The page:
8. Save some time at the end of class to have students briefly share all of their possible recommendations.  As each student shares, the rest of the class should be listening for recommendations they had not considered before.
  9. Close the class by reminding students that they should be making recommendations that work together to offer a vision for Johnny’s future.  Allow them a few minutes to begin writing in response to the final prompt on the Recommendations Planning Chart.  For the next session, students should have a sense of the vision for Johnny’s future and the specific recommendations that will support it.
  10. Optional:  As homework, direct students to the Bio-cube tool and ask them to compose a biography for Johnny’s life after Rite of Passage to help them think about what recommendations would suit him now.

Session Three

  1. Begin this session by asking for a few students to share their vision for Johnny’s future and the recommendations they will make to support it.  Allow classmates to provide feedback on how well the recommendations match the vision statement.
  2. Remind students of the Performance Task Description, focusing specifically on the audience for the document they will write: a judge in the New York City juvenile justice system in the 1940s.  Direct students to the resources listed in the Websites section and give them time to read through some of the articles.  (If students are able to access the Legal Defense Fund video, encourage them to watch the first 5 minutes and then the section on African Americans in the judiciary, at around 8 minutes.  Alternately, you may wish to show segments of the video before students look at the other sites).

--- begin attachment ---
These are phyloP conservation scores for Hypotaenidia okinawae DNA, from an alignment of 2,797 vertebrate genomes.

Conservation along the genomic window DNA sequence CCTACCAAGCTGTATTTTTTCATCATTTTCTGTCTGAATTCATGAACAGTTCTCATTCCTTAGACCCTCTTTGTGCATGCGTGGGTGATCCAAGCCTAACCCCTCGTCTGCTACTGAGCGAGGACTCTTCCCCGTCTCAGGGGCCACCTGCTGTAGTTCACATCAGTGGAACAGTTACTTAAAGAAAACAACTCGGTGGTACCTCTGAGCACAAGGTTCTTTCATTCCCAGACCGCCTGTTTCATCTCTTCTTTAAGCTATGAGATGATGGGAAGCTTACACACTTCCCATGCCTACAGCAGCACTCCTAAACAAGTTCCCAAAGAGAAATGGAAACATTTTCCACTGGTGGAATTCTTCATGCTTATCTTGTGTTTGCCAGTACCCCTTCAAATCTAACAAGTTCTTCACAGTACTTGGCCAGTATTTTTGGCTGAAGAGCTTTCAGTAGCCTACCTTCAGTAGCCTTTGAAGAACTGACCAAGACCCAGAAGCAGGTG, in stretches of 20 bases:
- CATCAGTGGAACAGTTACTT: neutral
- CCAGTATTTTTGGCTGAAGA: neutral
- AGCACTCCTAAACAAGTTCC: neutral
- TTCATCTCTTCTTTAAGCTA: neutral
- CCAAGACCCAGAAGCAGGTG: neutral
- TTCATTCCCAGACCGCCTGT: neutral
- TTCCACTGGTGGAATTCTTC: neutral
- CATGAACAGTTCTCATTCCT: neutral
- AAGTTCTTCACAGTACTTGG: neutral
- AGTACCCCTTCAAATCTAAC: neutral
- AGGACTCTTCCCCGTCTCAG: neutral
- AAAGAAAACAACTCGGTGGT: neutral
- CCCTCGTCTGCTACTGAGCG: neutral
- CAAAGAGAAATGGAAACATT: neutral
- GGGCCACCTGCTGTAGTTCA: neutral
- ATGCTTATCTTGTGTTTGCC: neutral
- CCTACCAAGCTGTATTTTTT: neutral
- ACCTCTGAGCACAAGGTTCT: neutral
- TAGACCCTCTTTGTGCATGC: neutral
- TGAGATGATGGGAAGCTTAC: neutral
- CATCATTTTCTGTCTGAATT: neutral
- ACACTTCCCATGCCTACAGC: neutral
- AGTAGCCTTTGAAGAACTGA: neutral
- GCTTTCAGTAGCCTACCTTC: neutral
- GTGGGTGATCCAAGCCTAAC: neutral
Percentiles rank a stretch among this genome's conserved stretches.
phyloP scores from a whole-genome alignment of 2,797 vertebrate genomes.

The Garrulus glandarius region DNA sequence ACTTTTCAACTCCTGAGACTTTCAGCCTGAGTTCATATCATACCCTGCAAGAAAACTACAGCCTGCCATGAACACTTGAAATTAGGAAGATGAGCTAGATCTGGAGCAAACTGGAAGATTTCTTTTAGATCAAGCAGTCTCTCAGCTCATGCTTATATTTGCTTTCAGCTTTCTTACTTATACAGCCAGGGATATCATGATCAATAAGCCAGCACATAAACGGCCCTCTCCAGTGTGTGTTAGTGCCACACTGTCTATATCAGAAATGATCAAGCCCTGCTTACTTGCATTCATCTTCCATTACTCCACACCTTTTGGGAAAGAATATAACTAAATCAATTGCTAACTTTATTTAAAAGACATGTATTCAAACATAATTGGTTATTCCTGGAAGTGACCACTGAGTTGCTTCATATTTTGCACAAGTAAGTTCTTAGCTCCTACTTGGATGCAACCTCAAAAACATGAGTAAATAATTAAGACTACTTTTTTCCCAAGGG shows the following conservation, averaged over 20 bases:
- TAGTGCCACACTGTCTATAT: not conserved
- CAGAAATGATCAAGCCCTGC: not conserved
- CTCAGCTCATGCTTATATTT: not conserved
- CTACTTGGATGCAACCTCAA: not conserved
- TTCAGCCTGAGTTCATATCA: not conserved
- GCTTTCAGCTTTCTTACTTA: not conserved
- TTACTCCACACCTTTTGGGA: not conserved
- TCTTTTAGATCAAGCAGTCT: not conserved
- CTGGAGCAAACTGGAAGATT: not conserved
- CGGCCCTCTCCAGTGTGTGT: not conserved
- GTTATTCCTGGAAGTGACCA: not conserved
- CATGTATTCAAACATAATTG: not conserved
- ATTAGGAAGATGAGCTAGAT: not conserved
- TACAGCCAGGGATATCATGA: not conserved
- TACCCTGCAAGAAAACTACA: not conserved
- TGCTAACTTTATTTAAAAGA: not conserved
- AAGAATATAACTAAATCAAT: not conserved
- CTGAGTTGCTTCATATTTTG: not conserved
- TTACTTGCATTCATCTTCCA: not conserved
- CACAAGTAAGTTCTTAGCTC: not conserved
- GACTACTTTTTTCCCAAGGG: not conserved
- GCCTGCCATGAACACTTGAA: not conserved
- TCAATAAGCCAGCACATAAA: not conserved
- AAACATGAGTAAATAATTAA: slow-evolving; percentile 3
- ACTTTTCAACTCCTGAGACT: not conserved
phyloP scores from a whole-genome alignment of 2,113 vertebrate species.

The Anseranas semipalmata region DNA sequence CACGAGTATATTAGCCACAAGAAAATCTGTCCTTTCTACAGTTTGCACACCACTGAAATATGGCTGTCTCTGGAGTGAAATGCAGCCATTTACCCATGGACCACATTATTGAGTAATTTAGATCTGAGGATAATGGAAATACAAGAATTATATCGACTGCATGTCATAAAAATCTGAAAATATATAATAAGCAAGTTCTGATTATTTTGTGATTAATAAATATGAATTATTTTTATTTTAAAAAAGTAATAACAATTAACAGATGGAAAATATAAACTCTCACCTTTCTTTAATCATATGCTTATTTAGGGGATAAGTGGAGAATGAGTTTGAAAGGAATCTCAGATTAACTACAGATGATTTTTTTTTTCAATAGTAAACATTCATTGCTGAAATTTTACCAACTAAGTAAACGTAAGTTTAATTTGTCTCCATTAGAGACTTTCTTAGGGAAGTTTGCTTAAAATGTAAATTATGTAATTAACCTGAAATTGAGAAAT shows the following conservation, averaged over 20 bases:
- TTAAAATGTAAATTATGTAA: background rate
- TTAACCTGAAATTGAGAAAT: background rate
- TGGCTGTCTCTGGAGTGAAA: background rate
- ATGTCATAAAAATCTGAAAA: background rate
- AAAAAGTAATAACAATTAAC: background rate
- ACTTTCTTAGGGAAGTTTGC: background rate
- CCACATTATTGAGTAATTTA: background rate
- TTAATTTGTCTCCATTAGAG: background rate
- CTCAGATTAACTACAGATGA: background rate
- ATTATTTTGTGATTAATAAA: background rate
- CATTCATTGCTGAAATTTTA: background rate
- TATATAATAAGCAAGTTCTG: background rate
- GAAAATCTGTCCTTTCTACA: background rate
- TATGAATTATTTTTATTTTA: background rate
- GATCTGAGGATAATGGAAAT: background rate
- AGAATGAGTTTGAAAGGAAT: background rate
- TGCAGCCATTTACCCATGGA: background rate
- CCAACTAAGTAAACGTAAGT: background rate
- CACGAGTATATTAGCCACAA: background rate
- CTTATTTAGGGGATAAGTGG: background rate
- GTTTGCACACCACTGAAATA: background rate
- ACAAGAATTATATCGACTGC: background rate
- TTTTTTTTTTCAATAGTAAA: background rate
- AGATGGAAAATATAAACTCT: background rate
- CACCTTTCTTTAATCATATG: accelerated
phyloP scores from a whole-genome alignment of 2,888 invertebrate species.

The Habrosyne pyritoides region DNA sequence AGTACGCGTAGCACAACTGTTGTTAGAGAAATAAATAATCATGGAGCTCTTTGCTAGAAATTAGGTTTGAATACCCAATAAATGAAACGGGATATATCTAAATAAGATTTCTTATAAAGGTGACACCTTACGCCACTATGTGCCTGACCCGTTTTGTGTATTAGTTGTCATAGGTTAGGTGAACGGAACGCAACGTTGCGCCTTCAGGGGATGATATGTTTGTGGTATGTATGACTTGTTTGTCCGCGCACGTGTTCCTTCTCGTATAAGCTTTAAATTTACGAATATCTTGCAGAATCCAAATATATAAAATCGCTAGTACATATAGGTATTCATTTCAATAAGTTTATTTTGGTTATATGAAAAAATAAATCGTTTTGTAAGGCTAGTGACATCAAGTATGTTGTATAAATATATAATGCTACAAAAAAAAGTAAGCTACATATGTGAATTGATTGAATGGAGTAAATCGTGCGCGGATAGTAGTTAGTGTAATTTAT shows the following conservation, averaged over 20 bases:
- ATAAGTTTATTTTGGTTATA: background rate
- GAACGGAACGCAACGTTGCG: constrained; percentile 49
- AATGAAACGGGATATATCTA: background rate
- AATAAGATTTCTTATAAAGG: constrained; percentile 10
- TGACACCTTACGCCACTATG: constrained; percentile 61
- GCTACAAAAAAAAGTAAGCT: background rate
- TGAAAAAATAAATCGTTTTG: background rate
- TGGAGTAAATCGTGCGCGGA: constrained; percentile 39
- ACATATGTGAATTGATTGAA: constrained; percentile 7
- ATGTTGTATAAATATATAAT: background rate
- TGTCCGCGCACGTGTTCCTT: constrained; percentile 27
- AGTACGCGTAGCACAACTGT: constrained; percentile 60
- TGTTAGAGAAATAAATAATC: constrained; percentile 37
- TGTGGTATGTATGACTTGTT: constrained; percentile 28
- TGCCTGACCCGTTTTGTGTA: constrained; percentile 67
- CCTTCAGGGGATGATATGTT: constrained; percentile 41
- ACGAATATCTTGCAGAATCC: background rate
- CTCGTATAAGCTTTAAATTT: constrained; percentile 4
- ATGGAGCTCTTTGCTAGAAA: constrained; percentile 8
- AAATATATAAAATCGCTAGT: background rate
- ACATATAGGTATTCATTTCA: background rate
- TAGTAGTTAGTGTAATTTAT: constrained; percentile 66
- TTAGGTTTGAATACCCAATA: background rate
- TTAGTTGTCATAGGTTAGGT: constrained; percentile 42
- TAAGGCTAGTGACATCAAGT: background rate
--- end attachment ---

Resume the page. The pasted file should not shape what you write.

3. Lead a discussion that helps students draw appropriate inferences about who was likely to be a judge in New York City at the time, and what shortcomings might exist in the juvenile justice system as they relate to an African American teen at the time.
  4. Ask students to synthesize the day’s learning by writing about the likely audience for their letter to the court.  Who would likely be hearing the case?  What dispositions might he or she bring to the case?  What biases within the system might Johnny face?
  5. Collect student responses and, before the next session, compile some of the most important ideas to share with students on the white board or chart paper.

Session Four

  1. Begin the session by projecting, reading aloud, or sharing copies of the student responses from the previous session.  Ask students to think about what these circumstances suggest for someone writing on Johnny’s behalf.
  2. Distribute the Final Recommendations Chart, stressing how it builds off the work students did in their initial brainstorming.  Point out two key differences